Navigating Colorado Custody Cases When a Parent or Child Has a Disability

Nicola Miller
By: Nicola Miller
PublishedFeb 15, 2023
5 minute read

Navigating Colorado custody cases when a parent or child has a disability can be a challenge. Divorces that include child custody disagreements are complicated enough. When a parent or a child has special needs due to a physical or mental impairment, it can be even more difficult to allocate parental rights and visitation. However, it’s not impossible to find a workable arrangement.

Getting past systemic biases is often the key. Reaching a fair and satisfying parenting plan requires seeing a so-called “disability” for what it is in the context of the specific parent-child relationship.

disabilities in child custody cases

When a Parent Has a Disability 

Some parents in child custody disputes assume that if the other party has been diagnosed with a physical or mental impairment, their case will be cut and dried. This presumption is usually wrong.

In fact, Colorado courts are statutorily oriented to seek a parenting plan that’s “in the best interests of the child.” The statute lays out several important factors for determining what that is. They are listed and described in part 1.5 of Colorado Revised Statutes 14-10-124.

A significant factor is the mental and physical health of all individuals involved. This includes both parents, all children, and any other people who play an important role in the child’s life.

Disability is No Barrier to Custody 

Parents with physical and mental disabilities used to have a tough time in child custody cases. This was due to preconceived biases about physical limitations, and the stigma of mental health challenges.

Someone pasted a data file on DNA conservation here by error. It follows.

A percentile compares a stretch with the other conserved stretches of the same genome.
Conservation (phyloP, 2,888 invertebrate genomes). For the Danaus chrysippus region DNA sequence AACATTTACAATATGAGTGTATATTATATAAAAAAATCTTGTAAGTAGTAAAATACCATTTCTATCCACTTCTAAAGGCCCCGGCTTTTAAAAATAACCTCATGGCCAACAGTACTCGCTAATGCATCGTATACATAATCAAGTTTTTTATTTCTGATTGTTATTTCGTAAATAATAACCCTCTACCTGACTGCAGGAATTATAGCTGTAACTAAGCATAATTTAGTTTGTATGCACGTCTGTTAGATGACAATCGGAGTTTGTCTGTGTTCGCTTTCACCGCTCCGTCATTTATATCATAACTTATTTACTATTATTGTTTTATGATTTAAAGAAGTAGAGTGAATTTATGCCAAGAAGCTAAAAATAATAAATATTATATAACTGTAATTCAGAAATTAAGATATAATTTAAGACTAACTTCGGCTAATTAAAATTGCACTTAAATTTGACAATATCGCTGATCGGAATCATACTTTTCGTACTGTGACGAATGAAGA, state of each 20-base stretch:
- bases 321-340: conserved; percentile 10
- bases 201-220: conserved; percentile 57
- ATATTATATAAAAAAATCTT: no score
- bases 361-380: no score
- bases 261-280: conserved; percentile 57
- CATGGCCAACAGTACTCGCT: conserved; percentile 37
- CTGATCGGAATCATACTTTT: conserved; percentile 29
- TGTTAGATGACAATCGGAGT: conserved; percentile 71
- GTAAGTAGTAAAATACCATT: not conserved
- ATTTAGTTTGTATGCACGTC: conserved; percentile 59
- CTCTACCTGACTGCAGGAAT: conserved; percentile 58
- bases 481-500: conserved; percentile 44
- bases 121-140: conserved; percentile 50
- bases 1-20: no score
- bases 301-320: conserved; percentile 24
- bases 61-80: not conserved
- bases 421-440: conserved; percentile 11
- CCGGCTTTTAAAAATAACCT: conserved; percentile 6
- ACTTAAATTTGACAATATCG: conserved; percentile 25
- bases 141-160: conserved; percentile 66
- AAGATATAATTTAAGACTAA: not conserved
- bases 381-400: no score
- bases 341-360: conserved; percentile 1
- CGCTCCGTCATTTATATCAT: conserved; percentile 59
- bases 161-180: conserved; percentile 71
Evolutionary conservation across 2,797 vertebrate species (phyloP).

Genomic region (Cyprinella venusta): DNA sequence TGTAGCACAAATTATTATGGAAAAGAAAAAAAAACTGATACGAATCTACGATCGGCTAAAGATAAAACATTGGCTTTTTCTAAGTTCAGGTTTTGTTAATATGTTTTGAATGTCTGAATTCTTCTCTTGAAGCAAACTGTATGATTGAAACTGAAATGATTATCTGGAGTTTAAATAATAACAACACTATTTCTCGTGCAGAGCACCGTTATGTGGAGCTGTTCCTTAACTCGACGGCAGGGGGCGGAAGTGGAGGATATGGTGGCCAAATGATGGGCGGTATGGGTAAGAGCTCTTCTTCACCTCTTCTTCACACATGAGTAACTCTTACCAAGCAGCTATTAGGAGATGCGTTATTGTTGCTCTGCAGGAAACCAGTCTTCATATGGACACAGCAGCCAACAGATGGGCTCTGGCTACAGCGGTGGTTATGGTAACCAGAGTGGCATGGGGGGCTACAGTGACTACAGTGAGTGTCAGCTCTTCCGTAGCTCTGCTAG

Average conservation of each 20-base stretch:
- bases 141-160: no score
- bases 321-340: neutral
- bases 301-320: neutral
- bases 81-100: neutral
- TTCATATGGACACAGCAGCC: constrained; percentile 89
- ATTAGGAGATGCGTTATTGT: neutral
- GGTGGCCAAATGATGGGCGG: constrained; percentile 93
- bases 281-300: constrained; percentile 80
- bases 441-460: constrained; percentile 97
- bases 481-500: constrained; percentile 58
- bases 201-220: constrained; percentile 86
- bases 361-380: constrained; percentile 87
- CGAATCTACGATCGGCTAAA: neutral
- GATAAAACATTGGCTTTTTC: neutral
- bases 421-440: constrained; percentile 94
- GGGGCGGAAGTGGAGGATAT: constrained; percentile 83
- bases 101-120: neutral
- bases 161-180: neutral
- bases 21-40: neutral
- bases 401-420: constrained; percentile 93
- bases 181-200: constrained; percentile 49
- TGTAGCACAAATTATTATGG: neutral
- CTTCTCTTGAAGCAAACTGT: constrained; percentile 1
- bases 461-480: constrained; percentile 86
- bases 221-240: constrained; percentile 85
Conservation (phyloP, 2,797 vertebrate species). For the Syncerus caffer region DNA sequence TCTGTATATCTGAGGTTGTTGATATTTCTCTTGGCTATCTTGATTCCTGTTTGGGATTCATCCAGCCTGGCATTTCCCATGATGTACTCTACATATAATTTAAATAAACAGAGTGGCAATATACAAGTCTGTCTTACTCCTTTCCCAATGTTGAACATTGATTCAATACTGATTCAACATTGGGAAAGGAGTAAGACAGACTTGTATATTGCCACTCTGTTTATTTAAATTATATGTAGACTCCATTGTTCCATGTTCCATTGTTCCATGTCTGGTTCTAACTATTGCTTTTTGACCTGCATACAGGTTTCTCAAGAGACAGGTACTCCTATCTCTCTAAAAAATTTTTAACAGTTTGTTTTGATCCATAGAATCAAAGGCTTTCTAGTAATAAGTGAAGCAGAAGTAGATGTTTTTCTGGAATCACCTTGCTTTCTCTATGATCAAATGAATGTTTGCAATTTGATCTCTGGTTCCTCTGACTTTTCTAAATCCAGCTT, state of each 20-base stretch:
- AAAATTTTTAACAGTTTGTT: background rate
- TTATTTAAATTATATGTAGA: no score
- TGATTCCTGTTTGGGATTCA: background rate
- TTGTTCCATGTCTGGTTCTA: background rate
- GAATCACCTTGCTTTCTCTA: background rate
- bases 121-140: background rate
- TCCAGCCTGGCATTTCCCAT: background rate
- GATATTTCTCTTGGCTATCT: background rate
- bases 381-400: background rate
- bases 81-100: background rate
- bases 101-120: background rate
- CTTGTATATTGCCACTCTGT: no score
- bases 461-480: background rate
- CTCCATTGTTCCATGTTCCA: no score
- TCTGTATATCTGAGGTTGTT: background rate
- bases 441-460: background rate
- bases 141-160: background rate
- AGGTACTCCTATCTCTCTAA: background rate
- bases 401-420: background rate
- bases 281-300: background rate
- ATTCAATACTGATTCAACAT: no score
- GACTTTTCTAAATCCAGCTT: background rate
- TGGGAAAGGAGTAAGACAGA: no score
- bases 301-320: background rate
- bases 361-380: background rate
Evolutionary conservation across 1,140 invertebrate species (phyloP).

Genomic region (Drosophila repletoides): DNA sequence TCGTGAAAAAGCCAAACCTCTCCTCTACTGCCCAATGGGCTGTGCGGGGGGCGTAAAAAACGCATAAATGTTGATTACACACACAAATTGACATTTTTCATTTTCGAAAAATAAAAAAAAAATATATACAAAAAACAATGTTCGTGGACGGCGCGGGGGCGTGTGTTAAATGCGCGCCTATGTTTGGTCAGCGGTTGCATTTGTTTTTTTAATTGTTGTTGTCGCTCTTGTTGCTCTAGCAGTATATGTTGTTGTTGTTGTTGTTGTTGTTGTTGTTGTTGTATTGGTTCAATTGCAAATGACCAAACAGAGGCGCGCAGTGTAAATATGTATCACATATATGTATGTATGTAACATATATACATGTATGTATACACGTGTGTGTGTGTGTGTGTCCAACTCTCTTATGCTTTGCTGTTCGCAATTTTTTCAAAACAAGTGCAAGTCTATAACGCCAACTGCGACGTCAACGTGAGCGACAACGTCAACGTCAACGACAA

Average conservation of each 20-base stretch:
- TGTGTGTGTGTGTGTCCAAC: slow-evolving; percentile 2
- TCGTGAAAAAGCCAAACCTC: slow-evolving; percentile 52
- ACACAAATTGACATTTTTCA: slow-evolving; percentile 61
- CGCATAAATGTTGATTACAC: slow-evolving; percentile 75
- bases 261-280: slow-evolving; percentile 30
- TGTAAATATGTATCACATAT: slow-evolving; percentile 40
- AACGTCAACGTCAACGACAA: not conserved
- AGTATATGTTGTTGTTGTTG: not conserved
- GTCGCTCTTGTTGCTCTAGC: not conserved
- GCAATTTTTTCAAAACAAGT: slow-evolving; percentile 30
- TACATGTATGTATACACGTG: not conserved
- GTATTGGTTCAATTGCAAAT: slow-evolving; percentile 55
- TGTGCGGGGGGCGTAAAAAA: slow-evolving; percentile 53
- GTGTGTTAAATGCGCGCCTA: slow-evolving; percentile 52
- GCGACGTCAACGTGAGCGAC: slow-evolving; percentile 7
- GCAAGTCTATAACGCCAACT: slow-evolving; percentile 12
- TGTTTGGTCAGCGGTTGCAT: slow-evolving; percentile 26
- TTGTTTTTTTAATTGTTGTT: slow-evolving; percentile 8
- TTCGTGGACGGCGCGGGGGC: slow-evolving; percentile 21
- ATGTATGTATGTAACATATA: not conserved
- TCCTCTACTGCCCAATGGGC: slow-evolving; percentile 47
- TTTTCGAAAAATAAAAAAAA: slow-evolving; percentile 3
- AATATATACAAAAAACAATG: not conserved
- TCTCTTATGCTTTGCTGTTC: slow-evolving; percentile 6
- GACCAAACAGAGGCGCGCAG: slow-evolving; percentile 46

For instance, take a mother who is legally blind and can only partially see in extremely bright light. Until her divorce, she counted on her husband to help her make sure their toddler didn’t hurt herself. In 2000, this mom might have hoped for joint decision-making responsibilities and supervised parenting time.

But, in 2018, Colorado addressed discrimination against parents with physical or mental health challenges with the Family Preservation For Parents With Disability Act.

The law provides the following protections:

  • A disability cannot be the basis for restricting or denying custody or visitation. There must be a clear reason why the disability could hinder the parent’s ability to meet their child’s needs.
  • A disability cannot be the basis for denying guardianship, foster care, or a private or public adoption when the arrangement is already deemed to be in the child’s best interests.
  • When deciding custody and parenting time, courts must consider the availability and benefits of accommodations that can help people with disabilities fulfill their parenting responsibilities, and …
  • Colorado’s welfare agency must provide reasonable accommodations to parents with disabilities, and their families, based on individual need.

With this law in place, circumstances have improved for disabled parents in Colorado.

Today, courts realize that the legally blind mom in our earlier scenario is not automatically unfit due to her visual impairment. Rather, it is merely an obstacle she must deal with. Special training and common-sense accommodations — such as placing small bells on the child’s feet — help the mother overcome her near-blindness when she’s with her daughter.

Addressing Mental Health Concerns